- Associated Press - Thursday, April 9, 2015

NAMPA, Idaho (AP) - A management plan for a popular southwest Idaho federal wildlife refuge that’s more accommodating for wave-generating boats used by water skiers is being praised as a good compromise.

“We’re here today with a good resolution to the issue,” U.S. Sen. Mike Crapo, R-Idaho, said at a Wednesday news conference concerning the long-term plan recently finalized for Deer Flat National Wildlife Refuge by the U.S. Fish and Wildlife Service.

U.S. Rep. Raul Labrador, R-Idaho, also took part as did Fish and Wildlife officials and Canyon County commissioners, the Idaho Press-Tribune reported (https://bit.ly/1Jt0vIl ).

A multi-year process to come up with a final plan grew contentious as Fish and Wildlife attempted to balance its responsibility of managing a wildlife refuge with the recreational desires of local residents.

The 9,000-acre Lake Lowell has become popular for recreational boating and water skiing, but an earlier plan released in February banned the types of boats typically used that generate large waves.

The final plan issued April 3 by Fish and Wildlife allows the boats but puts in place no-wake zones. The plan also says filtering systems in the boats that take on water for ballast can help eliminate the potential of transporting invasive species into the lake.

The lake is one of only three places in Idaho, refuge manager Annette de Knijf said, with colonies Western and Clark’s grebe, a species known for a mating ritual where pairs dash across the water.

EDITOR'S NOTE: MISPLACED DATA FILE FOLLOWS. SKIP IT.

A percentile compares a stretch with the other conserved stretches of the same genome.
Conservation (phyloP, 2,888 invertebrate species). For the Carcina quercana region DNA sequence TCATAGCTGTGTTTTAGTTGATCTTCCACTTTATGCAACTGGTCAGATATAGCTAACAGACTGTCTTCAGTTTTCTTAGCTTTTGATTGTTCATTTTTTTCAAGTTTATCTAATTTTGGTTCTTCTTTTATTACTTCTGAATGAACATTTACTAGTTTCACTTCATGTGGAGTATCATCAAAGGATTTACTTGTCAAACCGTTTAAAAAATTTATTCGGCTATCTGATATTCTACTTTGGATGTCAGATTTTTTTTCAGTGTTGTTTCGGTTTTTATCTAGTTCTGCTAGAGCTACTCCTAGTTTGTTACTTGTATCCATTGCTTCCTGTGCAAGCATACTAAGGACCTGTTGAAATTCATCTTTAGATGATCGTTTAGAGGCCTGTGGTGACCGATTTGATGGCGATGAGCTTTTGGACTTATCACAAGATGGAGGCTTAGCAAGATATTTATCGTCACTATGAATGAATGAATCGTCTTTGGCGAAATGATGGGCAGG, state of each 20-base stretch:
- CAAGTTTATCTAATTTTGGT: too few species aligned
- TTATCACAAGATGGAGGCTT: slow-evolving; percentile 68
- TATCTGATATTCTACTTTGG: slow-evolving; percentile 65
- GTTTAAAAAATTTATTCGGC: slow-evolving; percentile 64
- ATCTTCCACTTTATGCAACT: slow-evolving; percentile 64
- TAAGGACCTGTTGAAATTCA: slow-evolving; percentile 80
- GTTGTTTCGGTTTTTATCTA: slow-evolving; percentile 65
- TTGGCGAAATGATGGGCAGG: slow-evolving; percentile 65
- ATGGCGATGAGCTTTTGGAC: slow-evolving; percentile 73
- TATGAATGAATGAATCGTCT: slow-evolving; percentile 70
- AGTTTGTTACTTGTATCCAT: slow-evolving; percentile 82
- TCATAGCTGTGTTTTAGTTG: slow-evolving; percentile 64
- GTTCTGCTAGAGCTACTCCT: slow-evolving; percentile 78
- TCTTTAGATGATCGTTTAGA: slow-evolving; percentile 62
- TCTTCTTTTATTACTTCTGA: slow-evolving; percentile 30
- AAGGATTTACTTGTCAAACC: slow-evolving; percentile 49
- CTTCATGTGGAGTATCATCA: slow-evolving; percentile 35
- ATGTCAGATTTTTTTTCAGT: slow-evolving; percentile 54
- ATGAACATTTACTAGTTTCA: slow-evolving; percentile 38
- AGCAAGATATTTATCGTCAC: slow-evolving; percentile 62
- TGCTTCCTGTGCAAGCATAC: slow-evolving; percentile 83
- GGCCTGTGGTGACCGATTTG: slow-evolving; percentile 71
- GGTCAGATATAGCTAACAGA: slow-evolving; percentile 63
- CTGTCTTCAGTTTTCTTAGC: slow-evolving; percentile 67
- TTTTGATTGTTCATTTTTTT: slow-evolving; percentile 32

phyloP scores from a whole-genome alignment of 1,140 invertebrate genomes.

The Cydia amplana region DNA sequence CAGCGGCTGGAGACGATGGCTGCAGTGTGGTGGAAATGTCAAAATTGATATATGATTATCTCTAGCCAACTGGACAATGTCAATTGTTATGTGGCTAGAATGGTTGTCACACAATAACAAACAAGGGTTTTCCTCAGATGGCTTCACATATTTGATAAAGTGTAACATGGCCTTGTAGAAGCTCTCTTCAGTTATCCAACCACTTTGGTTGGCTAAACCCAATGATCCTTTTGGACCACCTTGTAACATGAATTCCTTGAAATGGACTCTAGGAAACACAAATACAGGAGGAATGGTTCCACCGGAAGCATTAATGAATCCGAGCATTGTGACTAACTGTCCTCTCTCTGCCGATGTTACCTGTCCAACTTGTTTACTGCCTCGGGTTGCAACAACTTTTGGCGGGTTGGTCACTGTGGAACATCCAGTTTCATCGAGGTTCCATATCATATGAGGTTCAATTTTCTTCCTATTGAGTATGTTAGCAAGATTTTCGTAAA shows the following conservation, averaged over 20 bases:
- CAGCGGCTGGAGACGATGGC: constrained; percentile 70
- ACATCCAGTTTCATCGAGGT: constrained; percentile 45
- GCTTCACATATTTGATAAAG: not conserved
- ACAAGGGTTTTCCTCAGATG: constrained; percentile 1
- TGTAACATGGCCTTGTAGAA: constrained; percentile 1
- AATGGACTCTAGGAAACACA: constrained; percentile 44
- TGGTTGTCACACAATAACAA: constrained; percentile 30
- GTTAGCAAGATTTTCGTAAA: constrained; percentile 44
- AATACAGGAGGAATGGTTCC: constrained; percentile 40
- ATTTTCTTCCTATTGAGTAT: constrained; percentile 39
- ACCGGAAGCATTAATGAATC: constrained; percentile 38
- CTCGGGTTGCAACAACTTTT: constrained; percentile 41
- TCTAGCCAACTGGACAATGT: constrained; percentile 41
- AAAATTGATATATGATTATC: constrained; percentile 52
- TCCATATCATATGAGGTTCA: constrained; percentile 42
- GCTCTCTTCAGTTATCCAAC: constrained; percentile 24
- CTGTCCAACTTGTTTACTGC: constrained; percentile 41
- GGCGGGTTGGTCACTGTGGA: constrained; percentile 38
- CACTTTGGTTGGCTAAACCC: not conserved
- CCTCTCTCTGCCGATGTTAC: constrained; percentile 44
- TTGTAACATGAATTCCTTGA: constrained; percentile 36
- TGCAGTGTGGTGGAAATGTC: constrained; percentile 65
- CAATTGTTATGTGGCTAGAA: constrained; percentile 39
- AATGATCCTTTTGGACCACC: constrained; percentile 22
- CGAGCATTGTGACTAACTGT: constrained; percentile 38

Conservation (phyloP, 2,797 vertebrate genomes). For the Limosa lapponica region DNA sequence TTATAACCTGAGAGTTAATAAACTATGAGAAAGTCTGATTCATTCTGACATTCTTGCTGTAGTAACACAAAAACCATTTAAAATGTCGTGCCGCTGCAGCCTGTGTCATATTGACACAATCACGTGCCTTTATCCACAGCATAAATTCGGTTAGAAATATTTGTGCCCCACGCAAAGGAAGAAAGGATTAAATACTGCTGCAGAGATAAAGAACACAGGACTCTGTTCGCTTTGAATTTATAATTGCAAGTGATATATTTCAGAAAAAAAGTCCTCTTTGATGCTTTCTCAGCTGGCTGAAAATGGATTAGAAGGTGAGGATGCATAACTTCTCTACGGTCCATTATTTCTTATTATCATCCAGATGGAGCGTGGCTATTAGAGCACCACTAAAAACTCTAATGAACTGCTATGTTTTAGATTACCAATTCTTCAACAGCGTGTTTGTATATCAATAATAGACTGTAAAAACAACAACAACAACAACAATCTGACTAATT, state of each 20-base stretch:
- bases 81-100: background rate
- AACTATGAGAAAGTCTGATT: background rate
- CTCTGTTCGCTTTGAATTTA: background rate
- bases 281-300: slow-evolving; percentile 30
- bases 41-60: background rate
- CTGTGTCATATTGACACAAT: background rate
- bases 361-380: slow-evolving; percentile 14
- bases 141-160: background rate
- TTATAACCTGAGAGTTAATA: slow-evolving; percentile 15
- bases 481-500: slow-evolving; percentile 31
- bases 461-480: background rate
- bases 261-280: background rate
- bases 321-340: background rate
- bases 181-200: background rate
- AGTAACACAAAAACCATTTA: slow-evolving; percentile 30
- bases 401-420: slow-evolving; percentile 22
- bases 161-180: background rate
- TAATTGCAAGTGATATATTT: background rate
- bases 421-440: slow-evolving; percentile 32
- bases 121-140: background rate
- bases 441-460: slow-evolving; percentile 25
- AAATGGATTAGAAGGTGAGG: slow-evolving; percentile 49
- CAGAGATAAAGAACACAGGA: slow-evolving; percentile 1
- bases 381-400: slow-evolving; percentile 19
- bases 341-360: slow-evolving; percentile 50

Managers fear that wave-generating boats could cause waves that reach shoreline areas and wipe out grebe colonies.

“We will continue to evaluate the effect of boating on wildlife to ensure that the permitted uses remain compatible and revise the Compatibility Determination, as necessary, to ensure that uses do not materially interfere or detract from the fulfillment of the Refuge System or the purposes of the refuge,” the final document states.

Knijf said the plan took into account local input.

“Our final management plan reflects what we heard from you, the public,” she said at the news conference Wednesday, the Nampa-based newspaper reported. “It reflects our responsibility to protect wildlife with the many recreational activities that we all enjoy here.”


Information from: Idaho State Journal, https://www.journalnet.com

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